Leo Strupczewski describes himself as “a truth seeker.” No, he’s not a renegade FBI agent pursuing cases from the X Files. Strupczewski is an accident reconstructionist accredited by the Accreditation Commission for Traffic Accident Reconstruction. “My job is to assist the judge and jury in determining what happened,” he says. “I’m not an advocate for either side.”
Strupczewski’s profession is based on solid science. “Vehicles in an accident react predictably according to the laws of physics. They usually leave physical evidence on the road that is hard to contradict.” There is no exemption or waiver from the laws of physics, and an accident reconstructionist is well versed in them.
Accident reconstructionists work backward from the end result. Consider a case where a truck runs off a road that curves to the left. “The accident situation doesn’t start where the truck left the road,” Strupczewski says. “It begins back where the driver began having trouble negotiating the curve. There will often be tire marks that will yield information about the direction each unit of the combination took as the rig approached the point where it actually left the road. We can also make reasonable assumptions from experience about things like when the driver should have seen a problem developing ahead.
“You can look guilty when you’re not,” Strupczewski says. So, when does hiring an investigator come in most handy? When one of your drivers feels vulnerable because a crash wasn’t his fault, but another operator may be trying to conceal his mistakes and guilt by lying. Or when a plaintiff’s attorney is doing something similar. Even when some of the initial evidence is no longer available, a reconstructionist may be able to help by “filling in the blanks,” Strupczewski says.
The testimony of an investigator can be quite helpful in a trial. “You have to understand the court system,” Strupczewski says. “It’s not about truth, but about who puts on the best show.” If your driver was not at fault, having an investigator there with the physical facts automatically makes your show better than the one created by your opposition.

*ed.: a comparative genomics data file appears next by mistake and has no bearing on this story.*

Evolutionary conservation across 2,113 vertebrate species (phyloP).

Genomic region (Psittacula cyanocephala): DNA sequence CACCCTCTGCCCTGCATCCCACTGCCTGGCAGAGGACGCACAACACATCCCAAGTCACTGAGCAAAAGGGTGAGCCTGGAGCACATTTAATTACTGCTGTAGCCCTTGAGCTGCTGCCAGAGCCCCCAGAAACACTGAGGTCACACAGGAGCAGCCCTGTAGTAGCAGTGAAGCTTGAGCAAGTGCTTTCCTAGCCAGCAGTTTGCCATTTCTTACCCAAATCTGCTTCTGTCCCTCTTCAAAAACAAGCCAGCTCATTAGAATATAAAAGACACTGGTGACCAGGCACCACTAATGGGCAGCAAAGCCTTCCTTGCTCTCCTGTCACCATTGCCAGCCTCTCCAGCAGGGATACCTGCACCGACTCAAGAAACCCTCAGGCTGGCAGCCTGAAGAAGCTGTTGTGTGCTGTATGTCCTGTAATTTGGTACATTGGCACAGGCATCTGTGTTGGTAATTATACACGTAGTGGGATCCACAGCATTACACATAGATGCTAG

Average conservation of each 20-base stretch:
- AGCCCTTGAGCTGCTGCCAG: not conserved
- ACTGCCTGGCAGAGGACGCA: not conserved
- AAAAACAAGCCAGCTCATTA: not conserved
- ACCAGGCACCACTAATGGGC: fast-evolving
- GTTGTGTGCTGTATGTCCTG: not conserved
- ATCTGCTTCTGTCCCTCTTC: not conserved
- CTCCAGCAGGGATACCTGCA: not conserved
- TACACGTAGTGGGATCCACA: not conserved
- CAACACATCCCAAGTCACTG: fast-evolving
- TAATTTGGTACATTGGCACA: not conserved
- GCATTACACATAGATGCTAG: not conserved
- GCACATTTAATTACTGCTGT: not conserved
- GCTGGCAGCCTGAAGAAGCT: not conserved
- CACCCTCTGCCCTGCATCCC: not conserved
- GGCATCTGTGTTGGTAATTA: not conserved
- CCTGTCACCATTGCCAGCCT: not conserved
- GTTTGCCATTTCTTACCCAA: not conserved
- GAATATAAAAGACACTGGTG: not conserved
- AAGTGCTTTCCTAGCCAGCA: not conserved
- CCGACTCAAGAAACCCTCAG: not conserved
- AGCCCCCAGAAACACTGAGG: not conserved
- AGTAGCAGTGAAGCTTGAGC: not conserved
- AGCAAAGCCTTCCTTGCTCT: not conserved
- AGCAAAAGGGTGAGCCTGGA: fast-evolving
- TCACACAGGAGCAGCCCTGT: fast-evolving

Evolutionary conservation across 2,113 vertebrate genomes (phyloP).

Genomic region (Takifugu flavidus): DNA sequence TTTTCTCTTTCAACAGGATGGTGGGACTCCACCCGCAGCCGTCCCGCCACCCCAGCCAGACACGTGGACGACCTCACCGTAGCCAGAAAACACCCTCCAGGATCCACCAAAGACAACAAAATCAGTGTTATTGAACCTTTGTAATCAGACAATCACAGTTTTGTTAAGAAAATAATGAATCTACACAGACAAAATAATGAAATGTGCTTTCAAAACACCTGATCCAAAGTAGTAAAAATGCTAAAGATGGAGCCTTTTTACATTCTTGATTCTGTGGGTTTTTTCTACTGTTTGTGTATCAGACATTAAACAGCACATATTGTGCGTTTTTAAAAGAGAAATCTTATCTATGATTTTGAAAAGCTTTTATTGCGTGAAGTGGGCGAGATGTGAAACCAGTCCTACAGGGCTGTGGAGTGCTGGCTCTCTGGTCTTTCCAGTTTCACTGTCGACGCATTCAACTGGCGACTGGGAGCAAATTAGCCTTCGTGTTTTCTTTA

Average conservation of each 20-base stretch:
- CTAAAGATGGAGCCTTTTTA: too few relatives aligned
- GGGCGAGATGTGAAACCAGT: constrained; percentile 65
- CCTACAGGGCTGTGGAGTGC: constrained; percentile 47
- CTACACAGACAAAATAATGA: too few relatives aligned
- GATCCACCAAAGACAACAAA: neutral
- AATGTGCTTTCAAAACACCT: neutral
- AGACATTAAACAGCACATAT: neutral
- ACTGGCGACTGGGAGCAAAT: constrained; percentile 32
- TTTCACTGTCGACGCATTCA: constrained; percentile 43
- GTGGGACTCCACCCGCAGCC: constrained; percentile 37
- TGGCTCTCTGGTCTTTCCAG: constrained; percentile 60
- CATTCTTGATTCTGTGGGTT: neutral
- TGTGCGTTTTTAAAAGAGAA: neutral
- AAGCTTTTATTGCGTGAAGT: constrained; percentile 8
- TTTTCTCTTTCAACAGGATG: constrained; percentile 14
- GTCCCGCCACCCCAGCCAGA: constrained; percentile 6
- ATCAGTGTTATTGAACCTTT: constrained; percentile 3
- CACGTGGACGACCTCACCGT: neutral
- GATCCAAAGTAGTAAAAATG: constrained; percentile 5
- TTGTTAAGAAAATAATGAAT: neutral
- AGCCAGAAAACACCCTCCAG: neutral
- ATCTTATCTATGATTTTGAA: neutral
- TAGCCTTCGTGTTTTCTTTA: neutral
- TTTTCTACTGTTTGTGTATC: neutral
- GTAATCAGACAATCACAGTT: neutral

It’s ideal to get an investigator to the scene before anything is disturbed. Instruct your drivers to call in immediately to report any accident. They should watch closely for a situation where the facts aren’t obvious and other drivers or the investigating officer seem not to be objective. Strupczewski says helpful law enforcement authorities may hold the vehicles in position until an investigator arrives, provided only a “reasonable” delay is necessary. Even if it proves to be necessary to clear the road before the investigator arrives, there’s still value in getting there quickly to talk to witnesses, he says.
Fortunately, investigators can also function effectively much later. That’s where their ability to fill in the blanks comes in handy. One area where this is of particular value is in extracting information from the vehicle’s ECM and then interpreting data.
Although understanding the laws of physics is crucial for successful accident reconstructions, the field is as much an art as a science, Strupczewski says. “While two experts usually agree on their interpretation of events, they occasionally see the same events differently, just because they are two different people.”
All this suggests that you would be smart to find yourself a couple of investigators to call at a moment’s notice. If the first one you hire seems to view things in an unfavorable light, and you feel he is wrong, you might want to get a second opinion. That’s not cheating. After all, that’s how the system works.
The Accreditation Commission for Traffic Accident Reconstruction website (www.actar.org) includes a directory of accredited accident reconstructionists.
Another good source is the Accident Reconstruction Communications Network (www.accidentreconstruction.com).